Thinking Critically about Scholarship, Teaching and Learning

city-of-charlotte

Downtown Charlotte, NC, on the morning of the UNC Charlotte-Kingston University London Critical Thinking Symposium, October 2016.

I have been recently following the #edu16 Educause tweets, and the responses to the recent NMC report on digital literacy.  The rhetoric coming from Educause (excepting the talk given by Chris Bourg, of course) and contained within the NMC report seemed very much the sort of thing I (not alone, of course) have argued against in the past–a model of teaching and learning and technology that focuses on problems to be solved, and solutions that can be purchased.

I have been more fortunate, in the last month, to have had the opportunity to attend two different events that have challenged me in very different ways to think about the outside-of-academia forces that shape the ways we approach teaching, learning, and research.  

At Triangle SCI we worked in teams across a range of scholarly communication challenges

  • the need for the integration of Global South scholars and scholarship into conversations and processes that continue to be dominated by the more resource-rich Global North
  • the desire to provide a solution for scholars to make their web presence, network of colleagues, and scholarly content connected and visible independent of commercial platforms  
  • to move away from the quantified scholarly self and towards a set of values that are more humane, less gamified, more oriented towards living a good scholarly life
  • to provide structures for small scholarly societies to persist and serve their communities
  • to get a handle on and move towards solutions for the range of issues that arise with digital editions

A persistent theme that emerged from all of the teams (more details on each challenge can be found here) was the need for collective action, for consolidated work that is accountable to many parties, for solutions generated from consortia and groups rather than handed to us by commercial products, and an underlying feeling that we must be in control of our own destiny, not swept along by the “solutions” being handed to us.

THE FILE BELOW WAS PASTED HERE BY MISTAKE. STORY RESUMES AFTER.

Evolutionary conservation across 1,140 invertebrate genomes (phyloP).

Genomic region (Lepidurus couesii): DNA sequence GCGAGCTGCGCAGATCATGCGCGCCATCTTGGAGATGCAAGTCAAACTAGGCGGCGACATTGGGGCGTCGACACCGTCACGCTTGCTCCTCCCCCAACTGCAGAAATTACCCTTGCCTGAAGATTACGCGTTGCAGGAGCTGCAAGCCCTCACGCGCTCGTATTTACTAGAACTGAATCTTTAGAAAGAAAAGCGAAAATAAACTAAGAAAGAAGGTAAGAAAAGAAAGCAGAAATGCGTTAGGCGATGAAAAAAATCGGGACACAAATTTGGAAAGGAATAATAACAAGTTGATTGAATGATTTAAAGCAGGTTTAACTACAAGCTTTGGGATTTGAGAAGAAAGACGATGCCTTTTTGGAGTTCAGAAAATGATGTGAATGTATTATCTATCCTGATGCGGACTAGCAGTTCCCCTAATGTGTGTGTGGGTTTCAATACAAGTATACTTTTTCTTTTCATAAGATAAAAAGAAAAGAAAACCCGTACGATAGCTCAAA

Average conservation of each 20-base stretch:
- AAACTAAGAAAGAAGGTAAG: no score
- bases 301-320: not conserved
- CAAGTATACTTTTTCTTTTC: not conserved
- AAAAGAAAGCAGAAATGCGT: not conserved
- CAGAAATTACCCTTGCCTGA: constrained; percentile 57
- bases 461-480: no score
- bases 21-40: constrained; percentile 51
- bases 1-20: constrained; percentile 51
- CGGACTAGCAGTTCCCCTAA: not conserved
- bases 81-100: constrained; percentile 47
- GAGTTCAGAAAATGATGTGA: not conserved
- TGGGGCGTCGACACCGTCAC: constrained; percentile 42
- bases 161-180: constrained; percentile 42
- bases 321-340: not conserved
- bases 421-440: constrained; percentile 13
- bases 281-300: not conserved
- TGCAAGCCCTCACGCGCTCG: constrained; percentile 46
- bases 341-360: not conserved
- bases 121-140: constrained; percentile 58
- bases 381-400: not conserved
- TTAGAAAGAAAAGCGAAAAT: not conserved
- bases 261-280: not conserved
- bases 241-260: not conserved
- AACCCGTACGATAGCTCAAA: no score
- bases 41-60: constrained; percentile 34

A consistent worry was the pressures of assessment, of tenure and review processes, of accreditation that push scholars and their universities towards assuming that measuring scholarship, quantifying impact, are the right things to do to demonstrate value.  These pressures come from political pressure, from skepticism about the worth of universities, increasingly framed with language such as “Return on Investment.”  Our search for solutions was in part a reaction to these pressures, and attempt to take back the rhetoric around scholarship so that it is not reduced to an economic model of value, but that retains and expands our notion of worth to include human, collective, unquantifiable (dare I say qualitative) values.  We as a room were pushing back against the quantified scholar, the transactional university, the techno-solutionism that reduces teaching, learning, and research to problems to be solved.

And then I attended the UNC Charlotte-Kingston University London Critical Thinking Symposium, where we spent an earnest two days talking about, collectively defining, and thinking about the role that our teaching and learning practices do or don’t facilitate critical thinking, and how important it is to effective scholarship and citizenship.  The 200 or so people attending the symposium were a mix of interested parties from across the Carolinas, from academic departments, assessment offices, centers for teaching and learning, libraries, administration, writing centers, and even some vendors.  And in our conversations, it was clear that we were trying to revive and recenter the values of a liberal arts education, we were trying to both respond to and counter the “employability” narrative that reduces education to a professional qualification.

The thing is, in that room, we were having earnest conversations about teaching and learning and citizenship and the crucial role critical thinking has to play.  But outside of the room, the conversations around the buzz-phrase “critical thinking” aren’t coming from any of those concerns, but rather from a desire to control and constrain the academy, and universities in particular.

All of these conversations are taking place in a larger context (#anthropology #drink) of suspicion of universities and the role they play.  The call for “standardized tests for critical thinking” don’t actually come from a concern for that capacity, they come from a place of surveillance and suspicion.  This is assessment as controlling process.